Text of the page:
I will have to save the list of books to be pulled from the stacks for another trip.  But I enjoyed my visit to the library and I would love to go back.

The post you are reading is located at:  http://onerhodeislandfamily.com/2014/09/25/library-of-congress/

This early seal with an anchor was evidently meant to mark this as an official copy.  It appears many times in the volumes.

This early seal with an anchor (from a restored, bound page) was evidently meant to mark this as an official copy. It appears many times in the volumes.

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So in my search for the origins of the Jesse and Sarah Andrews who lived in Ashford, Connecticut in 1820, I have concentrated recently (see the previous post) on a family by that name who seemed to disappear from Warwick, Rhode Island after 1810.

The problem

As the search goes on, I have come to believe that poverty is playing a big role in the lack of available evidence.  Around 1800, most of my other New England ancestors were doing many of the following things:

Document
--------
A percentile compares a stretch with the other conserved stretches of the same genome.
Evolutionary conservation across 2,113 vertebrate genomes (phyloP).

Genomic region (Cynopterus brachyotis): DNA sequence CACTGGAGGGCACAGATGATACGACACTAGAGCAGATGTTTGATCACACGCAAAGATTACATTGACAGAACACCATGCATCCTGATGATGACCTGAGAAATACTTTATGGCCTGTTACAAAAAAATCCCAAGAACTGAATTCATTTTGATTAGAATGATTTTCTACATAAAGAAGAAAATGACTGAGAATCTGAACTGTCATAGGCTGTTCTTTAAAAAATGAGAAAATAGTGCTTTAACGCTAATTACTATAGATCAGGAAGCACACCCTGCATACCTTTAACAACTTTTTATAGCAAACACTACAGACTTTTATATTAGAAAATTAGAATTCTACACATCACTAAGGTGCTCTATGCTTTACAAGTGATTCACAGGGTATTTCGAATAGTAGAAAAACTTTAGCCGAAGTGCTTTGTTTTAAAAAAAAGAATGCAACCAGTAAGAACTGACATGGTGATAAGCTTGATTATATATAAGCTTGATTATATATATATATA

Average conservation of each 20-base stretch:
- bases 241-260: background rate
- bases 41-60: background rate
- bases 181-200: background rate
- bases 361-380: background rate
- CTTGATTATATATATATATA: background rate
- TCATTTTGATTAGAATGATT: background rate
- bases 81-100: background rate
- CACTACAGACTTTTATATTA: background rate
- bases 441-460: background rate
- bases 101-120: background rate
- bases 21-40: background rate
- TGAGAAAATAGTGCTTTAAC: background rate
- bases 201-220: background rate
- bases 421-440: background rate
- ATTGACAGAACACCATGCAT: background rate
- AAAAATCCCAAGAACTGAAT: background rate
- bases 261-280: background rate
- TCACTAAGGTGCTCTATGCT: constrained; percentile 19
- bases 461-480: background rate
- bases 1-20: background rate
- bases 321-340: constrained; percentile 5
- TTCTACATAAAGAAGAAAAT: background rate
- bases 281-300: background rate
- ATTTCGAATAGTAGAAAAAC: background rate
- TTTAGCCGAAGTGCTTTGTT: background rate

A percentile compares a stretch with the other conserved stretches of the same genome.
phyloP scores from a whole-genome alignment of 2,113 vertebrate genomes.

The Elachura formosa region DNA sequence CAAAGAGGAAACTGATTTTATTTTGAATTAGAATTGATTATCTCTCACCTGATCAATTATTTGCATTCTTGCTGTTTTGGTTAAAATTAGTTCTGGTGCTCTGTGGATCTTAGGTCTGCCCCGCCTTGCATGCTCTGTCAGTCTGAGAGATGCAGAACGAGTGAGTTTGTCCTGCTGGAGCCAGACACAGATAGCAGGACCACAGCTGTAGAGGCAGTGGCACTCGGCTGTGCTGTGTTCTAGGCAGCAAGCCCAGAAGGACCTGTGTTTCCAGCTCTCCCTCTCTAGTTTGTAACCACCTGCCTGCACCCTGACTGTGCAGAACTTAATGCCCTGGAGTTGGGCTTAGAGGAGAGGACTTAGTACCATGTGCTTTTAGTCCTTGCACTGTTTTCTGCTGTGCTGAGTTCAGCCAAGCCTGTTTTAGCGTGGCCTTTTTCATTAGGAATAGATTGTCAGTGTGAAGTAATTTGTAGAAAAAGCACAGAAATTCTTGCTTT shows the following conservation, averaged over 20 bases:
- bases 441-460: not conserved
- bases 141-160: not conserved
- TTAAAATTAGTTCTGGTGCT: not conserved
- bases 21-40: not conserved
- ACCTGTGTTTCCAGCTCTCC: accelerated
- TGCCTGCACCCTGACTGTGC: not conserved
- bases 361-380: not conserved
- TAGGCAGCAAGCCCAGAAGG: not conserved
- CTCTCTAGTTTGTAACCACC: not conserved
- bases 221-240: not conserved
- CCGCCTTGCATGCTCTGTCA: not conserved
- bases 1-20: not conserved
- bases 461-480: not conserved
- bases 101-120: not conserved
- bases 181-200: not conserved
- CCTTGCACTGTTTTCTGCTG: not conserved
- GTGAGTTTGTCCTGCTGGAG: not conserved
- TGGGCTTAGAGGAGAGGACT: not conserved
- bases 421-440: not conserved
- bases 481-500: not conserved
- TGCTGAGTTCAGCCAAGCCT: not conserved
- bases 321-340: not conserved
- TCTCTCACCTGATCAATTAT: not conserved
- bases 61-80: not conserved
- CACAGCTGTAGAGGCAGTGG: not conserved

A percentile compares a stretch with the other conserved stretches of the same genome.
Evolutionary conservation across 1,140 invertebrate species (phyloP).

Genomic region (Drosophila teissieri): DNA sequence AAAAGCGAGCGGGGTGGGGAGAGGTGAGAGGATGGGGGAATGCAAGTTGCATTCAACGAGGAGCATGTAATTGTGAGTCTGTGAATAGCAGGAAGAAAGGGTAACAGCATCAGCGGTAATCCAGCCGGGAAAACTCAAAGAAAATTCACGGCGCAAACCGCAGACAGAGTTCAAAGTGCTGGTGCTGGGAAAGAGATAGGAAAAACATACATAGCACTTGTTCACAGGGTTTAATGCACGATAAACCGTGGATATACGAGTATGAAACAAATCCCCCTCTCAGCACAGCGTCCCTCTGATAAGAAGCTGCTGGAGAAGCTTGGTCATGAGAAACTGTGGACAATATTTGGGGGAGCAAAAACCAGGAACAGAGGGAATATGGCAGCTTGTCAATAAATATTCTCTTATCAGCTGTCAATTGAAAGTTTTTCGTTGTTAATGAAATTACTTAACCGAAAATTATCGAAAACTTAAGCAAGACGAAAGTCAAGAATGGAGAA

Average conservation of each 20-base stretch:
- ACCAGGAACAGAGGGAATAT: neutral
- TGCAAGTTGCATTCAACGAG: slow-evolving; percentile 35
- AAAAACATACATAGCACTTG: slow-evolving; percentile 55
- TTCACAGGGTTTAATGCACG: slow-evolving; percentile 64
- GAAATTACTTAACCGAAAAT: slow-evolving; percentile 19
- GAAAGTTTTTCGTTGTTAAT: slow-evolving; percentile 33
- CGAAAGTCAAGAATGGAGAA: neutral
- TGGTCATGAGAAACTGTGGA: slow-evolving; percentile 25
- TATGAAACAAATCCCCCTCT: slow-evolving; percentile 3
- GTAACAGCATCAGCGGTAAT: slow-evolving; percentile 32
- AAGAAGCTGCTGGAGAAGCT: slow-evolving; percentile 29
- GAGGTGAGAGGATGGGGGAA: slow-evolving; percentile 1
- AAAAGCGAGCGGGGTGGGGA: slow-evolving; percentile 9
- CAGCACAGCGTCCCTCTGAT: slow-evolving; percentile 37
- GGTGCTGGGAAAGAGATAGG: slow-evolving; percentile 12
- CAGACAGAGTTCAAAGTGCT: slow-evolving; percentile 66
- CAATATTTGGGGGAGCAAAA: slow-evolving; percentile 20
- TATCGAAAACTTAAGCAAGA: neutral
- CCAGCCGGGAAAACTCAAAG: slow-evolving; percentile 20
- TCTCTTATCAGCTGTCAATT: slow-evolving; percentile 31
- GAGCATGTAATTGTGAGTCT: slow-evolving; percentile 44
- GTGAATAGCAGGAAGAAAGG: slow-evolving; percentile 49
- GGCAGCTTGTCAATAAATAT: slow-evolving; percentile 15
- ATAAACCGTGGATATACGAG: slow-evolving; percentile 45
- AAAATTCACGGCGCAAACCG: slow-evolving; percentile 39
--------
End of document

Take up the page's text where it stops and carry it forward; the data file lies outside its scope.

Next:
• farming, and using ear marks for cattle (well maybe ear marks were more common in 1700)
  • buying and selling property; paying taxes
  • recorded in state or federal census records
  • occasionally: divorce or other lawsuits, licenses for various businesses, church membership, graduating from college
  • holding various small public service positions in their towns or serving in the military
  • recording the births of children with the town
  • having their own death noted briefly in a local paper, and/or recorded by the town
  • leaving an estate that required probate and/or guardianship of children
  • buried in a grave with a marker

But, not so much with Jesse Andrews.  While I do have some good evidence of his parentage and his father’s family tree, this is all I have on Jesse himself:

  • 1795 – Jesse Andrews and Sally Arnold married in Warwick, by James Jerrauld, Justice.  He was the son of “Philip, dec.”  She was the daughter of Joseph.
  • 1797 – Jesse, a “mariner”, purchased a house and lot on Main Street, East Greenwich, R.I.  His brother Christopher seemed to have a half share of it.